The Colt lived on in many other European, Asian, and Oceanic markets, and is still produced today, in some very appealing trim levels. Then again, in these markets, the hatches never left—nor did the turbo models.

Mitsubishi Mirage (Edmunds)
Dodge Champ (Allpar) (Turbo Mirage/Colt site)
1st/2nd gen Colt/Mirage photos (


nlpnt said...

Besides the Canada-only "Colt" Crickets, there was a Plymouth Cricket in '71-73 which was a rebadged British Hillman Avenger.

The '85 Colt 5-door was only available in that basic vinyl-trimmed model too - apparently Ma Mopar didn't want it to steal sales from the Omni/Horizon.

Andy Lilienthal said...

... and boy was that maroon vinyl interior HOT! When it was sunny in the Minnesota summer time, we had to lay beach towels on the upholstery so we didn't burn ourselves.

Our '85 also had dealer-installed A/C that didn't work great, a dealer-installed sunroof that lead, and white-wall tires (my dad insisted). I remember the radio was down towards the floor, too. Oh yeah, and the horn was just a horizontal strip in the center of the angular steering wheel.

nlpnt said...

I had an '87 3-door Colt DL in the mid '90s (first car I owned that was <10 years old). Blue corduroy seats, all-black wheels (the full covers were long-gone), and the same radio positioning that made it hard to change stations while in odd-numbered gears.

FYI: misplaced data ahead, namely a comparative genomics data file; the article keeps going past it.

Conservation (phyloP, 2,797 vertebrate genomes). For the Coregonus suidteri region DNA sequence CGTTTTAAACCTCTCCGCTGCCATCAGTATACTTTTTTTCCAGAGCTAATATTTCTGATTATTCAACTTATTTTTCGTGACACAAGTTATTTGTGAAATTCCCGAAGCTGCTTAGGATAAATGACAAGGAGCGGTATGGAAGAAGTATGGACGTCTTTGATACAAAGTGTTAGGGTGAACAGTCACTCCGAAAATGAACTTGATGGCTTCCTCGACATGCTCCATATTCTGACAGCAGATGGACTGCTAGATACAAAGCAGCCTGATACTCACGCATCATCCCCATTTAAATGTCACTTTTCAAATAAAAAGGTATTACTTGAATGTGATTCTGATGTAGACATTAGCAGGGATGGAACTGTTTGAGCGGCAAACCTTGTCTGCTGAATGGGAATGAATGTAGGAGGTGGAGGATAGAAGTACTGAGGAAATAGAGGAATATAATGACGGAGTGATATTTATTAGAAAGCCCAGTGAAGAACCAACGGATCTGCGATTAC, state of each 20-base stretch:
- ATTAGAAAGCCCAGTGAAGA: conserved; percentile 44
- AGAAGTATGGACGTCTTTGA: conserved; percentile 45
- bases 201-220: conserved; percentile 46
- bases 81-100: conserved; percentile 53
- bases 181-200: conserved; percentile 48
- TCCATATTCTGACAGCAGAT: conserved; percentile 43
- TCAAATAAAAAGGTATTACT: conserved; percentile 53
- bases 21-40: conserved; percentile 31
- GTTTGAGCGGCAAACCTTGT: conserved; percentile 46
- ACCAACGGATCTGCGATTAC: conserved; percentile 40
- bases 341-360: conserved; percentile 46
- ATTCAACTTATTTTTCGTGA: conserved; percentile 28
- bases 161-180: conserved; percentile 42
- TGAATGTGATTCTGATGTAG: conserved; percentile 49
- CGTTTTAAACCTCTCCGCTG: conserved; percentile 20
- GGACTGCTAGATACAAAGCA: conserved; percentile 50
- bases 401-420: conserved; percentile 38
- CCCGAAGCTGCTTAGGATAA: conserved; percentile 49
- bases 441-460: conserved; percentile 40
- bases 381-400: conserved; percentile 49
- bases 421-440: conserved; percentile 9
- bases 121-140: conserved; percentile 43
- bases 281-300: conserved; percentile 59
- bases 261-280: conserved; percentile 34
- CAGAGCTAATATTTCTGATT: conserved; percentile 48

Its' party trick on cold Vermont mornings was to start on one cylinder, the second would catch an minute or two later, and the other two would come on line a minute or so after that.

Unknown said...

I had a '73 Plymouth Cricket. The owner's manual had British Leyland logos. Was Hillman also part of BL? I used a lot of parts that were purchased using MG part numbers. I loved the car. I bought it with the rear end smashed in (totaled out) and fixed it. Then I ran into a pole (totaled out) but fixed it again. When I did, I discovered evidence that it had been hit in the passenger side doors at some time in the past. I sold it before the full set of injuries was completed (MY door). It also tried to kill me by having a faulty exhaust joint right by the fresh air intake for the cab. I named the car Christine.

Andy Lilienthal said...

I don't know about Hillman, but yes Leyland was indeed involved with the early Colts.

gordon said...

How can you talk about the Chrysler/Mitsu connection without mentioning the Plymouth Arrow with 1.6, 2.0 or 2.6 L engines, or the Plymouth Sapporo, which was a more luxurious coupe? I had a 2.0L Arrow with 5-speed 1978, got 33 mpg cruising at 75 with plenty of passing power left. The 2.6L had the same power/weight ratio as Trans Am that year.

Anonymous said...

Had 2 turbo 84's and they were fantastic little cars - 1800 lbs with 102 hp - it was a ball to drive...

Bill Clark said...

I just wish I could find some parts cars. I've got a White '84 GTS Turbo and a Red '84 GTS Turbo. It would be cool if I could add the black one to the stable.